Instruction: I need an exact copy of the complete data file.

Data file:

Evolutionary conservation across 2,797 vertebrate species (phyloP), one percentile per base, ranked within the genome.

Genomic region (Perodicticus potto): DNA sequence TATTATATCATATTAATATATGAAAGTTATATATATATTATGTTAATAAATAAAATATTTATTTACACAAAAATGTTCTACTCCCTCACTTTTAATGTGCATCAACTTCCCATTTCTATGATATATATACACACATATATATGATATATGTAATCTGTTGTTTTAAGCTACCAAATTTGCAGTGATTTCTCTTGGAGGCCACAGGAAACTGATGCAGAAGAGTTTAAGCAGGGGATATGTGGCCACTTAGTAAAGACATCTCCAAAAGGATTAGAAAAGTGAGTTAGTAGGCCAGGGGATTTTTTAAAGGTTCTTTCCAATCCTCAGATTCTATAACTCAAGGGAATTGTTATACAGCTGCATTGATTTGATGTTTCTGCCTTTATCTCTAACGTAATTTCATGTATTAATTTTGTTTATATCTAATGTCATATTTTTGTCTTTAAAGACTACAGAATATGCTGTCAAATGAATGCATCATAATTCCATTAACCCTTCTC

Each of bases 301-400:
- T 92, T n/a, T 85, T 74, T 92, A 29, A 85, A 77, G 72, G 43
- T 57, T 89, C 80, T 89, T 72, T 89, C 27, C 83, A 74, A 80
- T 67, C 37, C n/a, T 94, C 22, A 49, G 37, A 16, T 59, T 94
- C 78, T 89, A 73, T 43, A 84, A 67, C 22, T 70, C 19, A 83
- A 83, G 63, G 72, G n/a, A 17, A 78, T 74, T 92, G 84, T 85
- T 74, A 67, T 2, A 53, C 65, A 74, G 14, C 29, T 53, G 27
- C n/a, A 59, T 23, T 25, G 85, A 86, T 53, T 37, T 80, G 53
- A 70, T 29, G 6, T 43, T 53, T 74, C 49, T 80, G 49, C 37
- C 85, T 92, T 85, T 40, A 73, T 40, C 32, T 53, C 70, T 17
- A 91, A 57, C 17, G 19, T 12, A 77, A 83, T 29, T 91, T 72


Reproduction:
Evolutionary conservation across 2,797 vertebrate species (phyloP), one percentile per base, ranked within the genome.

Genomic region (Perodicticus potto): DNA sequence TATTATATCATATTAATATATGAAAGTTATATATATATTATGTTAATAAATAAAATATTTATTTACACAAAAATGTTCTACTCCCTCACTTTTAATGTGCATCAACTTCCCATTTCTATGATATATATACACACATATATATGATATATGTAATCTGTTGTTTTAAGCTACCAAATTTGCAGTGATTTCTCTTGGAGGCCACAGGAAACTGATGCAGAAGAGTTTAAGCAGGGGATATGTGGCCACTTAGTAAAGACATCTCCAAAAGGATTAGAAAAGTGAGTTAGTAGGCCAGGGGATTTTTTAAAGGTTCTTTCCAATCCTCAGATTCTATAACTCAAGGGAATTGTTATACAGCTGCATTGATTTGATGTTTCTGCCTTTATCTCTAACGTAATTTCATGTATTAATTTTGTTTATATCTAATGTCATATTTTTGTCTTTAAAGACTACAGAATATGCTGTCAAATGAATGCATCATAATTCCATTAACCCTTCTC

Each of bases 301-400:
- T 92, T n/a, T 85, T 74, T 92, A 29, A 85, A 77, G 72, G 43
- T 57, T 89, C 80, T 89, T 72, T 89, C 27, C 83, A 74, A 80
- T 67, C 37, C n/a, T 94, C 22, A 49, G 37, A 16, T 59, T 94
- C 78, T 89, A 73, T 43, A 84, A 67, C 22, T 70, C 19, A 83
- A 83, G 63, G 72, G n/a, A 17, A 78, T 74, T 92, G 84, T 85
- T 74, A 67, T 2, A 53, C 65, A 74, G 14, C 29, T 53, G 27
- C n/a, A 59, T 23, T 25, G 85, A 86, T 53, T 37, T 80, G 53
- A 70, T 29, G 6, T 43, T 53, T 74, C 49, T 80, G 49, C 37
- C 85, T 92, T 85, T 40, A 73, T 40, C 32, T 53, C 70, T 17
- A 91, A 57, C 17, G 19, T 12, A 77, A 83, T 29, T 91, T 72